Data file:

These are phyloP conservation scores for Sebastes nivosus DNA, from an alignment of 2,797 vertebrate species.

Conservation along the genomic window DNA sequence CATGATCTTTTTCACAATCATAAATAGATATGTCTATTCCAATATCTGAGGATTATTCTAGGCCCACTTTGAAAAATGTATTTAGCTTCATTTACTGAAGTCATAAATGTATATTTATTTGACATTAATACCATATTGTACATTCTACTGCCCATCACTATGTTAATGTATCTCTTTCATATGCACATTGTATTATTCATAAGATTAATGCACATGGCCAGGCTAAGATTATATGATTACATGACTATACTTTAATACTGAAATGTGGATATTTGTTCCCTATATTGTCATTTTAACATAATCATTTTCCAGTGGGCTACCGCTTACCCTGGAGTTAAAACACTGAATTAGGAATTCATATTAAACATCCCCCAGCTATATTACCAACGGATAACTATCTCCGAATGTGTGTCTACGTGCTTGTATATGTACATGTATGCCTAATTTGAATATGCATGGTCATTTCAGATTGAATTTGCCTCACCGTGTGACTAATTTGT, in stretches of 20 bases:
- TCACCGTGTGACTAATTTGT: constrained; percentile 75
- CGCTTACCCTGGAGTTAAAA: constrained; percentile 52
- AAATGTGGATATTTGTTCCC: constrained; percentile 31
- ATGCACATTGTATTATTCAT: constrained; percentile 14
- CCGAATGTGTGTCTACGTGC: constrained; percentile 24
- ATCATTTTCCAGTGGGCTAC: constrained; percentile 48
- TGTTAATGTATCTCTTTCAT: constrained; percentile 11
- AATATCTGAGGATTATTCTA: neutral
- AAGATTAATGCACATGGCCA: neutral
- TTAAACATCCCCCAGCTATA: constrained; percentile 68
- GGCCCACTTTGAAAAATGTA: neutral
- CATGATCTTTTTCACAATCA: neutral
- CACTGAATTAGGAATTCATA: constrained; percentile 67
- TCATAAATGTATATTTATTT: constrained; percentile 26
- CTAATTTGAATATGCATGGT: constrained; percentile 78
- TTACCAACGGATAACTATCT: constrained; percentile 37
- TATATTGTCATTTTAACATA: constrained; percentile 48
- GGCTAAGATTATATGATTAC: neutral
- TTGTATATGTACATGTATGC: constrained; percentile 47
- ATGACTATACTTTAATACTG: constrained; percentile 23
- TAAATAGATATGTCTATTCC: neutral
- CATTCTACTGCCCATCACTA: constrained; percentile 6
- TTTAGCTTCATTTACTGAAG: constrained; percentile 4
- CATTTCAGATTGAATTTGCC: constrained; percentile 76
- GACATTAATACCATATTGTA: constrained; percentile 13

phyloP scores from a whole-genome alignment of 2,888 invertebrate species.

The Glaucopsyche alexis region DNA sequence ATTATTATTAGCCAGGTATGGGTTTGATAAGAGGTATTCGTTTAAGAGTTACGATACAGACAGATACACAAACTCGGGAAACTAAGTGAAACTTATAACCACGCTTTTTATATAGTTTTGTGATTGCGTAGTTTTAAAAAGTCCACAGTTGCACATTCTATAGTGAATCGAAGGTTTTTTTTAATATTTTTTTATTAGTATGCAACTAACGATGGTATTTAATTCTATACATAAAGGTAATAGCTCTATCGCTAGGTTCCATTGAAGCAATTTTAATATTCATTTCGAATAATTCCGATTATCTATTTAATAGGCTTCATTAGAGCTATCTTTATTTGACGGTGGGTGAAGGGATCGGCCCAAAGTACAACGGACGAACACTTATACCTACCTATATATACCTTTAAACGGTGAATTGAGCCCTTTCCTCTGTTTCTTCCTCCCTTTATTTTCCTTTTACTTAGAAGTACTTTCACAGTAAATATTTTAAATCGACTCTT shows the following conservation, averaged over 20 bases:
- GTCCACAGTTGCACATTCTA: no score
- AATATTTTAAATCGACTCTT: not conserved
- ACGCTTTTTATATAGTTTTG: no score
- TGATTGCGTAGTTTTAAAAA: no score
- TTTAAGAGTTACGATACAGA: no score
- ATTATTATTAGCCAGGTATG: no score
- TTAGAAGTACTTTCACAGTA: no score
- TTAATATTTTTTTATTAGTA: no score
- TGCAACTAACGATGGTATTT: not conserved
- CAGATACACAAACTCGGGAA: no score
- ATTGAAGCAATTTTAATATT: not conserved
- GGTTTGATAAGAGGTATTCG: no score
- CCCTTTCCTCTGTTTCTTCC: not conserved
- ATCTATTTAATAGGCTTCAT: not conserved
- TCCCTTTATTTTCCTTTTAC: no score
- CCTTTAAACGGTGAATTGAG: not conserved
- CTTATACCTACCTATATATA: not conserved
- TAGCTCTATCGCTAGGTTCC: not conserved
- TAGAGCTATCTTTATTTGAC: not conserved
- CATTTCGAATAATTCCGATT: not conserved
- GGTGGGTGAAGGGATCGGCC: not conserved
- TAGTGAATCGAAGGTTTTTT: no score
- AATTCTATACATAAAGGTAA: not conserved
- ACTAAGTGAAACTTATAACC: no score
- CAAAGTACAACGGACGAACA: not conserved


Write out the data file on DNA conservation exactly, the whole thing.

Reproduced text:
These are phyloP conservation scores for Sebastes nivosus DNA, from an alignment of 2,797 vertebrate species.

Conservation along the genomic window DNA sequence CATGATCTTTTTCACAATCATAAATAGATATGTCTATTCCAATATCTGAGGATTATTCTAGGCCCACTTTGAAAAATGTATTTAGCTTCATTTACTGAAGTCATAAATGTATATTTATTTGACATTAATACCATATTGTACATTCTACTGCCCATCACTATGTTAATGTATCTCTTTCATATGCACATTGTATTATTCATAAGATTAATGCACATGGCCAGGCTAAGATTATATGATTACATGACTATACTTTAATACTGAAATGTGGATATTTGTTCCCTATATTGTCATTTTAACATAATCATTTTCCAGTGGGCTACCGCTTACCCTGGAGTTAAAACACTGAATTAGGAATTCATATTAAACATCCCCCAGCTATATTACCAACGGATAACTATCTCCGAATGTGTGTCTACGTGCTTGTATATGTACATGTATGCCTAATTTGAATATGCATGGTCATTTCAGATTGAATTTGCCTCACCGTGTGACTAATTTGT, in stretches of 20 bases:
- TCACCGTGTGACTAATTTGT: constrained; percentile 75
- CGCTTACCCTGGAGTTAAAA: constrained; percentile 52
- AAATGTGGATATTTGTTCCC: constrained; percentile 31
- ATGCACATTGTATTATTCAT: constrained; percentile 14
- CCGAATGTGTGTCTACGTGC: constrained; percentile 24
- ATCATTTTCCAGTGGGCTAC: constrained; percentile 48
- TGTTAATGTATCTCTTTCAT: constrained; percentile 11
- AATATCTGAGGATTATTCTA: neutral
- AAGATTAATGCACATGGCCA: neutral
- TTAAACATCCCCCAGCTATA: constrained; percentile 68
- GGCCCACTTTGAAAAATGTA: neutral
- CATGATCTTTTTCACAATCA: neutral
- CACTGAATTAGGAATTCATA: constrained; percentile 67
- TCATAAATGTATATTTATTT: constrained; percentile 26
- CTAATTTGAATATGCATGGT: constrained; percentile 78
- TTACCAACGGATAACTATCT: constrained; percentile 37
- TATATTGTCATTTTAACATA: constrained; percentile 48
- GGCTAAGATTATATGATTAC: neutral
- TTGTATATGTACATGTATGC: constrained; percentile 47
- ATGACTATACTTTAATACTG: constrained; percentile 23
- TAAATAGATATGTCTATTCC: neutral
- CATTCTACTGCCCATCACTA: constrained; percentile 6
- TTTAGCTTCATTTACTGAAG: constrained; percentile 4
- CATTTCAGATTGAATTTGCC: constrained; percentile 76
- GACATTAATACCATATTGTA: constrained; percentile 13

phyloP scores from a whole-genome alignment of 2,888 invertebrate species.

The Glaucopsyche alexis region DNA sequence ATTATTATTAGCCAGGTATGGGTTTGATAAGAGGTATTCGTTTAAGAGTTACGATACAGACAGATACACAAACTCGGGAAACTAAGTGAAACTTATAACCACGCTTTTTATATAGTTTTGTGATTGCGTAGTTTTAAAAAGTCCACAGTTGCACATTCTATAGTGAATCGAAGGTTTTTTTTAATATTTTTTTATTAGTATGCAACTAACGATGGTATTTAATTCTATACATAAAGGTAATAGCTCTATCGCTAGGTTCCATTGAAGCAATTTTAATATTCATTTCGAATAATTCCGATTATCTATTTAATAGGCTTCATTAGAGCTATCTTTATTTGACGGTGGGTGAAGGGATCGGCCCAAAGTACAACGGACGAACACTTATACCTACCTATATATACCTTTAAACGGTGAATTGAGCCCTTTCCTCTGTTTCTTCCTCCCTTTATTTTCCTTTTACTTAGAAGTACTTTCACAGTAAATATTTTAAATCGACTCTT shows the following conservation, averaged over 20 bases:
- GTCCACAGTTGCACATTCTA: no score
- AATATTTTAAATCGACTCTT: not conserved
- ACGCTTTTTATATAGTTTTG: no score
- TGATTGCGTAGTTTTAAAAA: no score
- TTTAAGAGTTACGATACAGA: no score
- ATTATTATTAGCCAGGTATG: no score
- TTAGAAGTACTTTCACAGTA: no score
- TTAATATTTTTTTATTAGTA: no score
- TGCAACTAACGATGGTATTT: not conserved
- CAGATACACAAACTCGGGAA: no score
- ATTGAAGCAATTTTAATATT: not conserved
- GGTTTGATAAGAGGTATTCG: no score
- CCCTTTCCTCTGTTTCTTCC: not conserved
- ATCTATTTAATAGGCTTCAT: not conserved
- TCCCTTTATTTTCCTTTTAC: no score
- CCTTTAAACGGTGAATTGAG: not conserved
- CTTATACCTACCTATATATA: not conserved
- TAGCTCTATCGCTAGGTTCC: not conserved
- TAGAGCTATCTTTATTTGAC: not conserved
- CATTTCGAATAATTCCGATT: not conserved
- GGTGGGTGAAGGGATCGGCC: not conserved
- TAGTGAATCGAAGGTTTTTT: no score
- AATTCTATACATAAAGGTAA: not conserved
- ACTAAGTGAAACTTATAACC: no score
- CAAAGTACAACGGACGAACA: not conserved